- On May 19, the director of the CDC issued an order suspending the introduction of aliens into the United States who have entered this country illegally along the land and coastal borders of the United States, or have sought entry at the land and coastal ports of entry without documentation authorizing their admission, to prevent the introduction of the Wuhan coronavirus into this country.
- This order was issued in accordance with the authority granted to the Department of Health and Human Services under 42 U.S.C. § 265 to prohibit the introduction of persons and property from any country in which it concludes there is a communicable disease that could be introduced into the United States, for as long as it deems necessary to prevent the introduction of that disease into the United States.
- HHS issued similar orders on March 20 and April 20, each of which was effective for 30 days.
- The duty for enforcing these orders, by law, falls on Coast Guard officials, Border Patrol agents, and U.S. Customs and Border Protection officers, among others.
- Unlike those prior orders, the May 19 order is in effect indefinitely, until the director of the CDC determines that the danger of further introduction of the Wuhan coronavirus into the United States from those aliens is no longer a serious danger to the public health, and therefore that the order is no longer needed to protect the public health in the United States.
- While this order is indefinite in duration, it is subject to review by CDC every 30 days to ensure that it is still necessary to protect the public health.
- And, unlike those prior orders, the May 19 order applies to aliens apprehended entering illegally at the coastal borders, and seeking admission at the coastal ports of entry. This amendment was necessary because Border Patrol stations handling aliens who have entered illegally via waterway and coastal ports of entry are not designed or equipped to handle aliens with or exposed to the disease, or to protect other aliens and CBP personnel from exposure to the illness.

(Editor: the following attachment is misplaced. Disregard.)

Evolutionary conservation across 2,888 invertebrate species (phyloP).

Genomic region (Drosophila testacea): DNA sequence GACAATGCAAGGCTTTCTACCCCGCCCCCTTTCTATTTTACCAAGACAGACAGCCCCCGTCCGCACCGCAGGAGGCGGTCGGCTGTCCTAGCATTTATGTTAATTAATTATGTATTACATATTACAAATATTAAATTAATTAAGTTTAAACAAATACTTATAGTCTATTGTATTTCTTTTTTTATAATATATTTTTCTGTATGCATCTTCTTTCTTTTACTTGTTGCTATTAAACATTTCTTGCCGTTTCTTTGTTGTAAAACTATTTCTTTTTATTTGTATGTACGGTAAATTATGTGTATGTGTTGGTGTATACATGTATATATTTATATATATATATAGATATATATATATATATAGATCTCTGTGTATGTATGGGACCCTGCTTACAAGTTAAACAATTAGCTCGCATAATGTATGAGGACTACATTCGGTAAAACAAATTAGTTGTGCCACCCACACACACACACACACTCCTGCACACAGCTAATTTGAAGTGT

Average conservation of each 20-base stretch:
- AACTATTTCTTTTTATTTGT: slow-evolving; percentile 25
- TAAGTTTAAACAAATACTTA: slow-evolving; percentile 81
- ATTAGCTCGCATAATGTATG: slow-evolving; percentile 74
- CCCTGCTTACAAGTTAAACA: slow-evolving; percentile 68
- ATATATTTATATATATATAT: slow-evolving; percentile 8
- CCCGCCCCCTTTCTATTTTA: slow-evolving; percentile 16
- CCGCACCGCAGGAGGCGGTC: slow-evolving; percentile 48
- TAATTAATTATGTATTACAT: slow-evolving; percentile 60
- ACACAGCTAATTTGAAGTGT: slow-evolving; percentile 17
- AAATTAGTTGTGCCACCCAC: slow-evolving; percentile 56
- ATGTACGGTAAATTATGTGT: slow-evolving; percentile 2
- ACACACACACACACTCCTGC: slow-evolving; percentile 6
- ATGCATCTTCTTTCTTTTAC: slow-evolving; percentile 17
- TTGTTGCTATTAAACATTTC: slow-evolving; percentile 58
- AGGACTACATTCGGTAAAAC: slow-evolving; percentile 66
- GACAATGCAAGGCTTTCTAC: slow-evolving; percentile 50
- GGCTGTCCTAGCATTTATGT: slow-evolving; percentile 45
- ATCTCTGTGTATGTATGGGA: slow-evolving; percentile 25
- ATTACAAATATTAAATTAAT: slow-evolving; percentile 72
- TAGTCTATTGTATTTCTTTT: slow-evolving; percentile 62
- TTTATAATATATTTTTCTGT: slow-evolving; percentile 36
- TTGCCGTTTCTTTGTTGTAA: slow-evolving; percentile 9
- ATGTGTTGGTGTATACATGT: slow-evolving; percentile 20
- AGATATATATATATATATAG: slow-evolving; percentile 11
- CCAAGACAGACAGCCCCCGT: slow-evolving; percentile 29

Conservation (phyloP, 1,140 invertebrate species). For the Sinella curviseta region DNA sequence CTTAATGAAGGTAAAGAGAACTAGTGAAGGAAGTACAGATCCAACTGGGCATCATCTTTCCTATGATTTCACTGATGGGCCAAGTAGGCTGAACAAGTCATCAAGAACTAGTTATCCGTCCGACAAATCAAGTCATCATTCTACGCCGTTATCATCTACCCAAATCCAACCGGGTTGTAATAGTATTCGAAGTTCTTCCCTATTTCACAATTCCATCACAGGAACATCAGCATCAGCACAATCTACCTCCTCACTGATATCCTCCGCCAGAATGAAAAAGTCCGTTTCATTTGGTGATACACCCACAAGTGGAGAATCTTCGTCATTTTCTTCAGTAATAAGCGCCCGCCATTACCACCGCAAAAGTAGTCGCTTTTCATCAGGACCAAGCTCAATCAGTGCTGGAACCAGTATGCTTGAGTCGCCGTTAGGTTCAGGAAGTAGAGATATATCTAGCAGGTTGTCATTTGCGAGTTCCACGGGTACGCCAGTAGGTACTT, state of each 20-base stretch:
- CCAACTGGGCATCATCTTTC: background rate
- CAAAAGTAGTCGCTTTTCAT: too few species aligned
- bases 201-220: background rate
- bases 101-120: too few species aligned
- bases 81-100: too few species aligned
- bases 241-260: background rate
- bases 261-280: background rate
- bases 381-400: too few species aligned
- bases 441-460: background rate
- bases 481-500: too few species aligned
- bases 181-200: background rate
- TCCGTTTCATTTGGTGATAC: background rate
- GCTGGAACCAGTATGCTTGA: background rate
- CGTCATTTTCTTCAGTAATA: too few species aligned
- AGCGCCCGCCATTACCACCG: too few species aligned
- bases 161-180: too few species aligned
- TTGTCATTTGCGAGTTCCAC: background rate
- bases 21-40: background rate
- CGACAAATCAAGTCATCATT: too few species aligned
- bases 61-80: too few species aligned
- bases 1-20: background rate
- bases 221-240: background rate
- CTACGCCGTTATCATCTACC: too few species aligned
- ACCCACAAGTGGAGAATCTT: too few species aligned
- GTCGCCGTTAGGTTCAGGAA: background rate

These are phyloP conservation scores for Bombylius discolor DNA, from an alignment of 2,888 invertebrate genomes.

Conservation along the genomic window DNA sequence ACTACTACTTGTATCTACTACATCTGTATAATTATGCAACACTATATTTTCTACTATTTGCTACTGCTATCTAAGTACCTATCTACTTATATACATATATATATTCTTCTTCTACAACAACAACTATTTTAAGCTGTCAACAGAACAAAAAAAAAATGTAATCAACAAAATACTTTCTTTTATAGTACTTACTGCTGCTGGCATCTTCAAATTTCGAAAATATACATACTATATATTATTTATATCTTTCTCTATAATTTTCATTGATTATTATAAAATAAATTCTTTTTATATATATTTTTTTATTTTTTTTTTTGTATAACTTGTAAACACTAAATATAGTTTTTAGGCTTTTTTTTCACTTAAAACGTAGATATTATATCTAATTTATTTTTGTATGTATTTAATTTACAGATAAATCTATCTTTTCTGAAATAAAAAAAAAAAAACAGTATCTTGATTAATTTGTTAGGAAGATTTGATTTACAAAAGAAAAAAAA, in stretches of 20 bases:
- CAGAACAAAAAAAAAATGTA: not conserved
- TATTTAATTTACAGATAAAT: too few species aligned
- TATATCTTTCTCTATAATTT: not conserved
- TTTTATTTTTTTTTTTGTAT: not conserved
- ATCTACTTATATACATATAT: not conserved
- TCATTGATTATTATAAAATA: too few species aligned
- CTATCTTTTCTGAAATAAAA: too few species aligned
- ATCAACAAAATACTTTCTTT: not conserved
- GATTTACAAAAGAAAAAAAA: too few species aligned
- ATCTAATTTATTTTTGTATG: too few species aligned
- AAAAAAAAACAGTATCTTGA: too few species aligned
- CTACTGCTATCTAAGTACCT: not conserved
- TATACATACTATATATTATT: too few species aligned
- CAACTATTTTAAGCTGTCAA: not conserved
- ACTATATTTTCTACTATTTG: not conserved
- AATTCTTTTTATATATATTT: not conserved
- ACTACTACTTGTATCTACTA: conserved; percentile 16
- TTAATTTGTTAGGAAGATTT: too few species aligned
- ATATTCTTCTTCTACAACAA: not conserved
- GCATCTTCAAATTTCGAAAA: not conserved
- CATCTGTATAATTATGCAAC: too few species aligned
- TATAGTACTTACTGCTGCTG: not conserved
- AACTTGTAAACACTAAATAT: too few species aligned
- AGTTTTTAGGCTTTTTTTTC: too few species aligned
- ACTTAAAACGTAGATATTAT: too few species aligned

On March 21, I reported on the issuance by the Department of Health and Human Services (HHS) of travel restrictions for aliens entering the United States illegally between the ports of entry along the border, or without proper documents at those ports of entry, in accordance with authority provided in 42 U.S.C. §§ 265 and 268. On Tuesday, the director of CDC extended that order indefinitely (subject to 30-day review), and expanded it to cover coastal ports of entry and Border Patrol stations where those who enter illegally via a waterway (including both oceans, the Rio Grande, and the Great Lakes) are detained.
I have written extensively about HHS's authority under 42 U.S.C. §§ 265, but in essence it allows HHS to prohibit the introduction of persons and property from any country in which it concludes there is a communicable disease that could be introduced into the United States, for as long as it deems necessary to prevent the introduction of that disease into the United States. Section 268(b) therein gives Coast Guard and customs officers (including Border Patrol agents and U.S. Customs and Border Protection (CBP) officers) the "duty" to enforce such orders.